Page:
Monitoring SDG6 on water and sanitation

Roles and responsibilities

Below is a brief overview of the different roles and responsibilities for global SDG monitoring and reporting, including details on how country data will be shared at the global level.

Data flow in SDG reporting, highlighting the central role of the national statistical system (illustration adapted from IAEG-SDG).

Countries

Countries are the centre and starting point for all monitoring and oversee national monitoring via their national statistical system. The national statistical system comprises the National Statistical Office, line ministries and other national institutions involved in monitoring.

It is up to the countries themselves to decide on the level of detail of data and metadata they wish to share with the custodian agencies, and to what extent these should be published. The minimum requirement is one national aggregate per indicator, however, by sharing more detail on the subcomponents of the indicators and the monitoring methods, and at a higher level of disaggregation, the data will be more credible and useful for different audiences.

The SDG global indicators only represent a subset of the full suite of indicators monitored in a country. Countries are welcome to share additional relevant data sets with the custodian agencies and directly with the HLPF, through their voluntary national reporting, for example.

Regional mechanisms

Regional mechanisms may, as appropriate, facilitate the transmission of data and metadata from the national to the global level. Regional mechanisms also have an important role to play in knowledge exchange and capacity-building within the specific region, focusing on regionally important issues.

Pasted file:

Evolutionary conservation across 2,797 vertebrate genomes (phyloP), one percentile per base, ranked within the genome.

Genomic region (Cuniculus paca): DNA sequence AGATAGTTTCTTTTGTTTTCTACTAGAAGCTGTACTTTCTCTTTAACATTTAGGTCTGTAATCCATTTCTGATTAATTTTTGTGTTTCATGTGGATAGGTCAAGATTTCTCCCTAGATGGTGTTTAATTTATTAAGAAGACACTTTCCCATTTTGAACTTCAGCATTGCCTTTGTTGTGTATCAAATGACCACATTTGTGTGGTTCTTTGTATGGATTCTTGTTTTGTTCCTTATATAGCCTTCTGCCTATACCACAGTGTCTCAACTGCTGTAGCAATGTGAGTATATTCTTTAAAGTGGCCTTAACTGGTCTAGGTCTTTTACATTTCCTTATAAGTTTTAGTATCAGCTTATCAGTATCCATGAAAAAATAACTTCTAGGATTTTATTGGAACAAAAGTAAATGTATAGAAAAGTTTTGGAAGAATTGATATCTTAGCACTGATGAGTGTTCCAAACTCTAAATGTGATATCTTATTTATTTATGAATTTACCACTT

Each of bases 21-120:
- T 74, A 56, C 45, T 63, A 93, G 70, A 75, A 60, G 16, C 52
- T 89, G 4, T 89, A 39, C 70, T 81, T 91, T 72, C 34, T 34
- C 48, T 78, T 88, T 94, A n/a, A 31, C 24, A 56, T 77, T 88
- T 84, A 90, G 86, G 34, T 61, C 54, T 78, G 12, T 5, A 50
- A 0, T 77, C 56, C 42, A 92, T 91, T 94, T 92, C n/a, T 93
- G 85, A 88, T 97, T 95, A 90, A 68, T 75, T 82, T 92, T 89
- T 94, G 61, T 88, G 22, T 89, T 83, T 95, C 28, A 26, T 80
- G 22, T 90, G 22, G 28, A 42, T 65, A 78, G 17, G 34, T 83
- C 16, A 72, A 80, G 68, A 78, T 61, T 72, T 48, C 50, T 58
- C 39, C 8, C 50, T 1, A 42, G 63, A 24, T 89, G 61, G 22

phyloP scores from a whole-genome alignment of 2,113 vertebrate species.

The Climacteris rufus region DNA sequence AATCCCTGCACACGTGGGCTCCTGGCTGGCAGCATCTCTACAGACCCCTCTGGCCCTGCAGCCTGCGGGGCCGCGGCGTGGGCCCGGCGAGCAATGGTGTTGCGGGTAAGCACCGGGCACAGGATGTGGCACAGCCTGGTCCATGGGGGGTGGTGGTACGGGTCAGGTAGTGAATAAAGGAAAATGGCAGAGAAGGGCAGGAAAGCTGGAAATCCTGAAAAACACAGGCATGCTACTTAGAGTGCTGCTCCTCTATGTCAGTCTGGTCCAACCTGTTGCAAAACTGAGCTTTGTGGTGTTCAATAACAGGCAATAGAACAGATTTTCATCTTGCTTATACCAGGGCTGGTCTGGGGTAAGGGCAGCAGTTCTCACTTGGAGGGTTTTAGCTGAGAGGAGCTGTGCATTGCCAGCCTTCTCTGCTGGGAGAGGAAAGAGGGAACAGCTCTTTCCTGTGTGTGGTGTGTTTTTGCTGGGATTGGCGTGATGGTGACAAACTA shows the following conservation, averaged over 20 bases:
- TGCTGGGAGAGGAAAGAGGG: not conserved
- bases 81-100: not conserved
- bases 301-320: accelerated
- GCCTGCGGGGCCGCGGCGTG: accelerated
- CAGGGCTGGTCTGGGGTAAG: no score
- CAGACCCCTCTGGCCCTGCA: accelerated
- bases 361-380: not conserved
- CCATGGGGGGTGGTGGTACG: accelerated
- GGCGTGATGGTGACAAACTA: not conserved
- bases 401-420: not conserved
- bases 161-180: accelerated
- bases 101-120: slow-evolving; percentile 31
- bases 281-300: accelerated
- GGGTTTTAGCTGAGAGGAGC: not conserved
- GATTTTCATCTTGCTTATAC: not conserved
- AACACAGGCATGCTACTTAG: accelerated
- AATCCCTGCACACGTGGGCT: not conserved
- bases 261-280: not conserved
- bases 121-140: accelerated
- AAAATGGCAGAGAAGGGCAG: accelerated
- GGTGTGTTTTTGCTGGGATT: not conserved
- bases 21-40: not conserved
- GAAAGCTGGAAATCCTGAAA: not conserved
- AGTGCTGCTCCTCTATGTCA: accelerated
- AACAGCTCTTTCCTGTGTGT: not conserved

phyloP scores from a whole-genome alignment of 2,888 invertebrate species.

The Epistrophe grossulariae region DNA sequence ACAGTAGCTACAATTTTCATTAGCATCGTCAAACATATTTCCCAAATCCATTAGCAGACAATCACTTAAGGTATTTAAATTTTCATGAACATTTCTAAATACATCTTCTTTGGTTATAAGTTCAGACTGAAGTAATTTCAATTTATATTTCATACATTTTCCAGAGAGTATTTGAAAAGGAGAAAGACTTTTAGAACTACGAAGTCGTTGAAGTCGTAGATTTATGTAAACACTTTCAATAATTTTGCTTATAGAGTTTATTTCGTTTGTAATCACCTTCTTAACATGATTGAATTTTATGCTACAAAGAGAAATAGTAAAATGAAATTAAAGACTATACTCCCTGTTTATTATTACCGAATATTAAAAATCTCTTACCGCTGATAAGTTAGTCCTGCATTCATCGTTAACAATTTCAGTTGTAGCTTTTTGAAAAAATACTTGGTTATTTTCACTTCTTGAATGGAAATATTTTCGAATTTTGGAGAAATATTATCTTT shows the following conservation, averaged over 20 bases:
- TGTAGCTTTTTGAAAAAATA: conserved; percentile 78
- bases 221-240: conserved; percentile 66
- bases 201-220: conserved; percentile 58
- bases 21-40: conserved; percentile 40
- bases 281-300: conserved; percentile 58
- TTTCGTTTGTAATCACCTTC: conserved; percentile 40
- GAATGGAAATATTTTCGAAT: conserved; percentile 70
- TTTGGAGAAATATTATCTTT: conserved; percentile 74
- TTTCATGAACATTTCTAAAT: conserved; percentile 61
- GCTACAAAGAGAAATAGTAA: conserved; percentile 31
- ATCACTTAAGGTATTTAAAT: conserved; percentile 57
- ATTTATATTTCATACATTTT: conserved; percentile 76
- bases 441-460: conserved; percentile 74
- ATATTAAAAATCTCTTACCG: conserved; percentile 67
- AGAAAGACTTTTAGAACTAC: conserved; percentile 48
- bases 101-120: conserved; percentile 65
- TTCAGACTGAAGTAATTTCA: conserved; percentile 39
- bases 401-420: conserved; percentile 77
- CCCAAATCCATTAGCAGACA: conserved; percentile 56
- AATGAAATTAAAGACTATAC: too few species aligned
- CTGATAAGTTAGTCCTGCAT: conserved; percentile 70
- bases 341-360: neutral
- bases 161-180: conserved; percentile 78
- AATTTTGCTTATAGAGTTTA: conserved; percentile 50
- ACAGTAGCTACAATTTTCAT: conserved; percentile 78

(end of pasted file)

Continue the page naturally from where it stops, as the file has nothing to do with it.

UN Statistics Division

UNSD will make regional and global aggregates and country data and metadata available on the SDG Indicators Global Database. The data will also be incorporated into the annual SDG progress reports, to inform follow-up and review at the HLPF. Although the database will mainly focus on the SDG global indicators, supporting data sets may be published, as appropriate.

UN-Water Integrated Monitoring Initiative for SDG 6

UN-Water and the Integrated Monitoring Initiative for SDG 6 bring together the custodian agencies for all SDG 6 indicators and coordinate their efforts, so as to better support countries in monitoring SDG 6 in an integrated manner, with a strong focus on the institutional aspects of monitoring and the intersectoral nature of water and sanitation.

Countries are the centre and starting point for all monitoring. Photo credit: Tom Page, Creative Commons Attribution

Country data compiled and verified by the custodian agencies will be published by UN-Water in an SDG 6 data portal, to enable a comprehensive assessment and analysis of the overall state of water and sanitation and progress towards SDG 6.

Custodian agencies

Custodian agencies are United Nations bodies (and in some cases, other international organizations) responsible for compiling and verifying country data and metadata, and for submitting the data, along with regional and global aggregates, to the United Nations Statistics Division (UNSD). These agencies may publish the country data in their own databases and use it for thematic reporting. The country data need to be internationally comparable. To this end, the agencies are also responsible for developing international standards and recommending methodologies for monitoring.

Another central responsibility of the custodian agencies is to strengthen national monitoring and reporting capacity. When country data are missing, collected using a different methodology or inconsistently reported by different sources, agencies may need to do estimates or adjust the data together with the specific countries. All final data to be submitted to UNSD will first be validated and approved by countries.

In many cases, the SDG global indicators only represent a fraction of the custodian agencies’ respective monitoring focus and global data sets. For example, the Food and Agriculture Organization of the United Nations (FAO) regularly compiles country data on roughly 100 water resource-related parameters, including those necessary to compute SDG indicator 6.4.1 and 6.4.2, and SDG indicator 6.5.2 is one of multiple components under the reporting towards the Convention on the Protection and Use of Transboundary Watercourses and International Lakes.